Since all of these children are serious students and aspire to be the hope of their country for the future, one of the things they are learning is the English language.  When I first met them in 2011 most spoke no English at all and it was difficult to communicate with them in any depth.  Hugs and smiles were about as far as we could go.  This has gradually changed over the years. Numerous ones are fluent and most understand well even if they cannot speak.  The final announcement from this home was of special note.

"One of our young students has been working to teach English to others at a local school."

A new teacher has been born! This young lady wants to study nursing at the university some day but for now she is sharing her knowledge of English with younger students, which is quite an accomplishment.  Imagine yourself learning a second language well enough to teach it to others.  I am so proud of her!


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Movie Time


School has been in session for several weeks already and teachers and students are settling into their routines.  Thinking of this cyclical process, oddly, made my mind go to stories of teachers I remembered from movies.  My list was not very long, but knowing there had to be more I did an internet search for top teacher movies.  From a couple different lists, I'm going to give you some ideas for that inspirational movie night. Most, if not all of them, present the challenges of teaching, the flexibility and creativity that is needed, and the rewards that come from dedication and persistence in the classroom.

Since I have not watched all of these films you are encouraged to check reviews to make sure they are suitable for your audience.   

October Sky PG-13

School of Rock PG-13

Lean on Me PG-13

Remember the Titans PG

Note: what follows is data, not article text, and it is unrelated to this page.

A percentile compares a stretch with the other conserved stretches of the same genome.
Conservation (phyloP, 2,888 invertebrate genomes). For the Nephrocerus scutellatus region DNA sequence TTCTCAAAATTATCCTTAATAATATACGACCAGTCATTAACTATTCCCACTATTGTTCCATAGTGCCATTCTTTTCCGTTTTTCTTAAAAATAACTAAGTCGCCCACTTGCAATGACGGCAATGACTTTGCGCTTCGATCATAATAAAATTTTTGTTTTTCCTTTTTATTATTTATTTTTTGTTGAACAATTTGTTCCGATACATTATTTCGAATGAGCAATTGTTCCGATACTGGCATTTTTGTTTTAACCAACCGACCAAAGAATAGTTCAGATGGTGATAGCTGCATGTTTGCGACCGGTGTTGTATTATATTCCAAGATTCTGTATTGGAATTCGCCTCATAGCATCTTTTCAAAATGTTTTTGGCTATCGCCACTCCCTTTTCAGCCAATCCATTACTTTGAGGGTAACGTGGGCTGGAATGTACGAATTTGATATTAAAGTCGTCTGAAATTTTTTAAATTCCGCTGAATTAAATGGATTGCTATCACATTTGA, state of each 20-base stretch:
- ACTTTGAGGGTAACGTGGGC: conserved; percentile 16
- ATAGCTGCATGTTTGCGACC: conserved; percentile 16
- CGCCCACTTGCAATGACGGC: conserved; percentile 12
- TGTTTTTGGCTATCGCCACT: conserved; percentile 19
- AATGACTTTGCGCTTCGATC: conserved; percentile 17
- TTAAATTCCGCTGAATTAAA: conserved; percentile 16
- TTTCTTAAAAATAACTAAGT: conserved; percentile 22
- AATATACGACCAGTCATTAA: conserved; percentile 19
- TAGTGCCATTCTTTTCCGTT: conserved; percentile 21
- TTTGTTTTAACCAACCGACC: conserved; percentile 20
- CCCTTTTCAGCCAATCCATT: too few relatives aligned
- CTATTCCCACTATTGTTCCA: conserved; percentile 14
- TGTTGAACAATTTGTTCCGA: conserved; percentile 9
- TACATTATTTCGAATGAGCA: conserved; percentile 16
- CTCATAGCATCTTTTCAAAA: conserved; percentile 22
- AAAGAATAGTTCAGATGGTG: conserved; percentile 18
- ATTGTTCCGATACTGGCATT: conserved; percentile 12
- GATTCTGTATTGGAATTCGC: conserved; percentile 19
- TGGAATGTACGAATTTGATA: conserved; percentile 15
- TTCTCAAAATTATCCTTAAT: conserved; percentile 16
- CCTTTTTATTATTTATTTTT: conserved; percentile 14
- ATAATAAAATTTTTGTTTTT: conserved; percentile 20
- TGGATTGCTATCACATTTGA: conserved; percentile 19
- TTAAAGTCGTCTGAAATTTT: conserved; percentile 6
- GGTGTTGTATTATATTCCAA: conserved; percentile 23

Mr. Holland's Opus PG

Stand and Deliver PG

Dead Poets Society PG

Goodbye Mr. Chips G

Conrack PG

Freedom Writers PG-13

The Great Debaters PG-13

Half Nelson R

Teachers R

Dangerous Minds R

Up the Down Staircase R

To Be and To Have (no rating)

To Sir With Love (no rating))

Blackboard Jungle (no rating)

The Miracle Worker (no rating)

Movies about education and the classroom are always going to highlight the exchange of knowledge and ideas between generations.  School is one place where young people explore the world they are growing into with it's social and cultural issues, as well as it's physical facts. The interactions that students have with teachers are so influential.  

Have you watched any of these movies? Do you have one to add to the list?  What is your favorite? 

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Hey, Good Job!

Recognition and productivity – do you see the connection? Timely and appropriate recognition motivates people to be productive. Productivity adds value to both educational and business environments and motivates recognition. They are pretty common sense partners. But what can you do to stimulate productivity during those occasional “dry spells”? What form should recognition take to be effective in a particular setting? Here are a few ideas.


 When productivity is needed:


  • Productivity can be stimulated by “think time”. Sometimes it's as simple as taking a 15 minute break from your desk, or making use of that vacation time benefit (it's there for a reason, duh...) Some forward thinking companies even incorporate unstructured time into their employees schedules and find that it is well worth it. Read about that here
  • When you are in an unproductive phase, lower the bar slightly and produce something even if it's not your best or brightest. It might be something that can be refined or improved later and it might spark an idea that will give you new energy.